Reason #31 to Adopt a Shelter Dog: Everybody loves a comeback kid!

Animal shelters are the one-stop shop for just about any dog you can think of. It’s a place you can find every size, shape, age, and personality. While many shelter dogs received lots of love before they “entered the system,” there are those that sadly did not. Not all, but some shelter dogs do come from abusive or neglectful situations.

I don’t know about you, but my work in shelters since 2004 has given me a short bandwidth for such sadness. I don’t enjoy seeing the sob stories that nowadays flood social media feeds. When you face those things in real life on a regular basis, you prefer to focus on the good in world. At least, that’s how I feel about it.

Fortunately, many of the saddest shelter dog stories end happily. Thank DOG for that! I mean, who doesn’t love a comeback kid?!

Adopting a shelter dog with a sad past is a chance to show us all that there is indeed goodness in the world. That hairless dog with bloodied skin looks much healthier after the infection clears up. The matted mop looks much happier after a good grooming or two. That terrified, snarly, cowering shelter dog can turn out to be a very good dog in the real world.

If only they could tell us what happened to them. I’ve often looked at a shelter dog and asked them out loud “who did this to you?” I frequently find myself apologizing for my human race. Sorry just doesn’t seem to cut it. But that’s where adoption is the best option! It truly is a way of making up for someone else’s mistakes. It may not be my fault, but you better believe it’s in my power to make it better.

Here are a few of my favorite comeback kids. I can’t take credit for their tremendous turnaround. But I will gladly thank those involved in their recovery. Thank you for helping transform these shelter dogs AND for restoring my faith in humanity.

TROOPER

If I were a sarcastic human, I might have named him Pink Panther. Trooper arrived at the shelter in the brightest shade of pink I’ve ever seen on a dog. His skin inflamed and even bloody in some spots. Looking at him made me ache. Yet, he was nothing but wiggles and squinty eyes for me.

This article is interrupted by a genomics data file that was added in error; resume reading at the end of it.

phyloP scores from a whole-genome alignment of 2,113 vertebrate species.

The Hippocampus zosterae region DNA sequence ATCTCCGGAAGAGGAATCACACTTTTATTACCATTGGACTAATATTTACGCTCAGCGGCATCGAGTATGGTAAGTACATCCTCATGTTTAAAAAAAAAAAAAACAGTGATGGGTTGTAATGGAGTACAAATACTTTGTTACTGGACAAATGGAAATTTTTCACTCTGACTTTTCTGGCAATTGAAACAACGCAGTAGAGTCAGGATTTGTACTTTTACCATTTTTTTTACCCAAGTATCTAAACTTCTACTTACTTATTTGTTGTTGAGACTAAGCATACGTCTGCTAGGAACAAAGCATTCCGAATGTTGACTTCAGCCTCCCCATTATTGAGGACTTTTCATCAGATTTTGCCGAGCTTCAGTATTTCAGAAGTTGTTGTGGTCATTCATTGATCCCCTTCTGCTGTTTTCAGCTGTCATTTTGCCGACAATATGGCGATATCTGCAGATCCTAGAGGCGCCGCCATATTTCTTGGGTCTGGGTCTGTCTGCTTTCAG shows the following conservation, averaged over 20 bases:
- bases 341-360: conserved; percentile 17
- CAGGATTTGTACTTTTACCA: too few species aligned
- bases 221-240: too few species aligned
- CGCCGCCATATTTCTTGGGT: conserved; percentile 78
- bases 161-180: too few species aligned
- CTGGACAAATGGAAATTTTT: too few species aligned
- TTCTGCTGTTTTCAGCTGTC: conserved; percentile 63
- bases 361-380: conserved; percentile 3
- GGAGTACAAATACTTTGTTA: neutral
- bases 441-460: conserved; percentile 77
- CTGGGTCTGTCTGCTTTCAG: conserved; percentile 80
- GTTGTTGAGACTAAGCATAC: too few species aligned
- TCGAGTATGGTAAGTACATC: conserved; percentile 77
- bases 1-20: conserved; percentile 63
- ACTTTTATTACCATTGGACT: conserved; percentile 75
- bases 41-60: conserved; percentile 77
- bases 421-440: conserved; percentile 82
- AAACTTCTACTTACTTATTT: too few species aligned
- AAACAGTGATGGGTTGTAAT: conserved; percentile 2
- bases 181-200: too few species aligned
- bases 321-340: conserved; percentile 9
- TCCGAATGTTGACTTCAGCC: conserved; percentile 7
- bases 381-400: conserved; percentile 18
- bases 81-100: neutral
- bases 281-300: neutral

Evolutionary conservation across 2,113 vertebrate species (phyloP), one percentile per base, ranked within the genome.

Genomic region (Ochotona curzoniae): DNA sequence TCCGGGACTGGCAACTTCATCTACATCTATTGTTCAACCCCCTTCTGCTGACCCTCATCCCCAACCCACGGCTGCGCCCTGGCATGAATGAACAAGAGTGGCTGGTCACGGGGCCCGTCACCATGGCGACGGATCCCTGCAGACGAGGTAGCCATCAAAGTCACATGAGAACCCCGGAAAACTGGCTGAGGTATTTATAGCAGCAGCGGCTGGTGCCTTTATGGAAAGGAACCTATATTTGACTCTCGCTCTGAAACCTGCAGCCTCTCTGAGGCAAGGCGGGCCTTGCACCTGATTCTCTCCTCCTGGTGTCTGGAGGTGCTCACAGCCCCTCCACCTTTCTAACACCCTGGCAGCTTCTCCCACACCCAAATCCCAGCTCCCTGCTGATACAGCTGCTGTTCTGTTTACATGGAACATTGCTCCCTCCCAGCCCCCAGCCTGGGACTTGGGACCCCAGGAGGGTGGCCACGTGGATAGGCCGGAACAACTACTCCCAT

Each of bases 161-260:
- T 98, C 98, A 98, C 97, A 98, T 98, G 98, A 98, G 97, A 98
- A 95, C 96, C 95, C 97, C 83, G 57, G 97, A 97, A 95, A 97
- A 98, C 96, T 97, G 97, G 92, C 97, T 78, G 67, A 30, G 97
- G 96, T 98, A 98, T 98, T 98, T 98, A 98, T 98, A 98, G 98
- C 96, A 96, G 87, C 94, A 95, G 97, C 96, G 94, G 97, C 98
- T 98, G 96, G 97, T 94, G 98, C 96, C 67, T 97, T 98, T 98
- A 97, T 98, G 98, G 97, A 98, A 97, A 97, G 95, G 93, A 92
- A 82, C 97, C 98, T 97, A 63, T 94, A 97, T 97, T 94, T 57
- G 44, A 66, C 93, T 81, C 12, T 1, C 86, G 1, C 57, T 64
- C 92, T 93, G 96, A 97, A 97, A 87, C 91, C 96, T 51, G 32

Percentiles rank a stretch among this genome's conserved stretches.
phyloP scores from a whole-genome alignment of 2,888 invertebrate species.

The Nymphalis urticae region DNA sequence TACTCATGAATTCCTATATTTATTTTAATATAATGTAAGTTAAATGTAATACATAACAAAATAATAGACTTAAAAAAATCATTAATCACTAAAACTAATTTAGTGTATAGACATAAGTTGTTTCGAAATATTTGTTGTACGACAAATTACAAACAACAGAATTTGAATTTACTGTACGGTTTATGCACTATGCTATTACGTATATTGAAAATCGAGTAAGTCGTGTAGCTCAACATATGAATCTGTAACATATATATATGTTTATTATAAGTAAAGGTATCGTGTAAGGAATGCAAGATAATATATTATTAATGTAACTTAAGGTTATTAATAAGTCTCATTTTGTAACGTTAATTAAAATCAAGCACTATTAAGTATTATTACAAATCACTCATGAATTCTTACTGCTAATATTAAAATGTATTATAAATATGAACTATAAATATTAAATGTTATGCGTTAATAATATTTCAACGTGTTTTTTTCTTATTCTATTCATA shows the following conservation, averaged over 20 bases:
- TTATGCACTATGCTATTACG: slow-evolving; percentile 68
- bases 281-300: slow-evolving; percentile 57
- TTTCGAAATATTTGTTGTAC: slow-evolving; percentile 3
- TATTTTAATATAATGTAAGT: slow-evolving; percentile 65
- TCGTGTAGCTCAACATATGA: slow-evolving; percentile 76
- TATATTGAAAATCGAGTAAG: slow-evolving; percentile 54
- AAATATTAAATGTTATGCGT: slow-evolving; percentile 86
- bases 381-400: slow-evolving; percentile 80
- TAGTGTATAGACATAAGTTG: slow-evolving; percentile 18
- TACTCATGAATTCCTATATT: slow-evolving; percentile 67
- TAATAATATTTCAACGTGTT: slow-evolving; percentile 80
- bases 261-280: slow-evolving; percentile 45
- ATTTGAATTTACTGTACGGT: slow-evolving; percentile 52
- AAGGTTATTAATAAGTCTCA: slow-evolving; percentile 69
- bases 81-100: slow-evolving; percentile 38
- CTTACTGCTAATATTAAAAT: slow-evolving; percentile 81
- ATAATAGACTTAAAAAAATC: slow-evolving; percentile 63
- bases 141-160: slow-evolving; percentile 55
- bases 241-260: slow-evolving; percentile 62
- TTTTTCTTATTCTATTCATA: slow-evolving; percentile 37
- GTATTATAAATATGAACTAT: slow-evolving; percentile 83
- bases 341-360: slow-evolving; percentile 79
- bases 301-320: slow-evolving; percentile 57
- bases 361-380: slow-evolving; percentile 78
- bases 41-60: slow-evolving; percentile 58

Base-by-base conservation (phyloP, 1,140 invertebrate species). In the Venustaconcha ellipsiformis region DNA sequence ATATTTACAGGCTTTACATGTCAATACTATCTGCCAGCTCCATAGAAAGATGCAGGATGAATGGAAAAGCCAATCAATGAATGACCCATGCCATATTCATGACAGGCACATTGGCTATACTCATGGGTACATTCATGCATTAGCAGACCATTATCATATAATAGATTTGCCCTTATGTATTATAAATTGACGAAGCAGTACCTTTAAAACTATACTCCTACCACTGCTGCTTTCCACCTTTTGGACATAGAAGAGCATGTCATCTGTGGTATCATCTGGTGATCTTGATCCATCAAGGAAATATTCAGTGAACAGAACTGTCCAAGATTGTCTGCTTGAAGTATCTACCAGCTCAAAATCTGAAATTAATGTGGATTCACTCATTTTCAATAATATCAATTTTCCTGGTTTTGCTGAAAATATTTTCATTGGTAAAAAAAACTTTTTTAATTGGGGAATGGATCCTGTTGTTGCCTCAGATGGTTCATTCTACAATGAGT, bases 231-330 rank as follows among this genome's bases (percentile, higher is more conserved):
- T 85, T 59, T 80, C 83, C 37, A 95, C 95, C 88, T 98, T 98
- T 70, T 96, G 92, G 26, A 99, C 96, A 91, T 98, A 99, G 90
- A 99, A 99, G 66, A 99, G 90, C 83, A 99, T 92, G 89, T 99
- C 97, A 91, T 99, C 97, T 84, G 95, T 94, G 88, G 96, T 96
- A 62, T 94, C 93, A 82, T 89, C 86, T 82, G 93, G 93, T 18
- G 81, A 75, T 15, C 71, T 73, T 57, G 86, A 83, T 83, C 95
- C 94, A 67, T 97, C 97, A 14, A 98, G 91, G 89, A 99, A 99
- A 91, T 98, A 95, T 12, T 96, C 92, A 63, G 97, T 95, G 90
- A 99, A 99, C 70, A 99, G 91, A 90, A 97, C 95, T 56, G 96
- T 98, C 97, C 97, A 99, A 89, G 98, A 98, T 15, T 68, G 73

Trooper began getting the care he needed while in-shelter. Then he got transferred to a rescue. The rest as they say is history! His transformation pics say it all.

Photos Courtesy M. Bever

Aspen, formerly known as Donovan

If I had a dollar for every block-headed black dog that I encounter in a shelter, I’d be one rich lady. There are different theories surrounding the “black dog syndrome.” In my personal experience, I’ve found that large black shelter dogs tend to get overlooked. I think there are likely several contributing factors. One of the most obvious being that the lighting inside a shelter is generally unflattering.

At first glance, Donovan looked like every other block-headed black shelter dog. Dark, dull and generic. Those of us that spent time with him knew he was none of those things and so much more. He made a good friend in shelter volunteer Sarah, who spent hours with him at a time. She helped him find a place to crash (foster home). Then she made the connection with his new mom and dad!

Donovan, the underweight, stressed out, heartworm positive shelter dog is now Aspen. Aspens happen to be my favorite tree. Among their many interesting qualities, they’re absolutely stunning. I couldn’t have picked a better name for this comeback kid!

Photos Courtesy S. Galloway

Do you have a favorite comeback kid? Please share your story in the comments!

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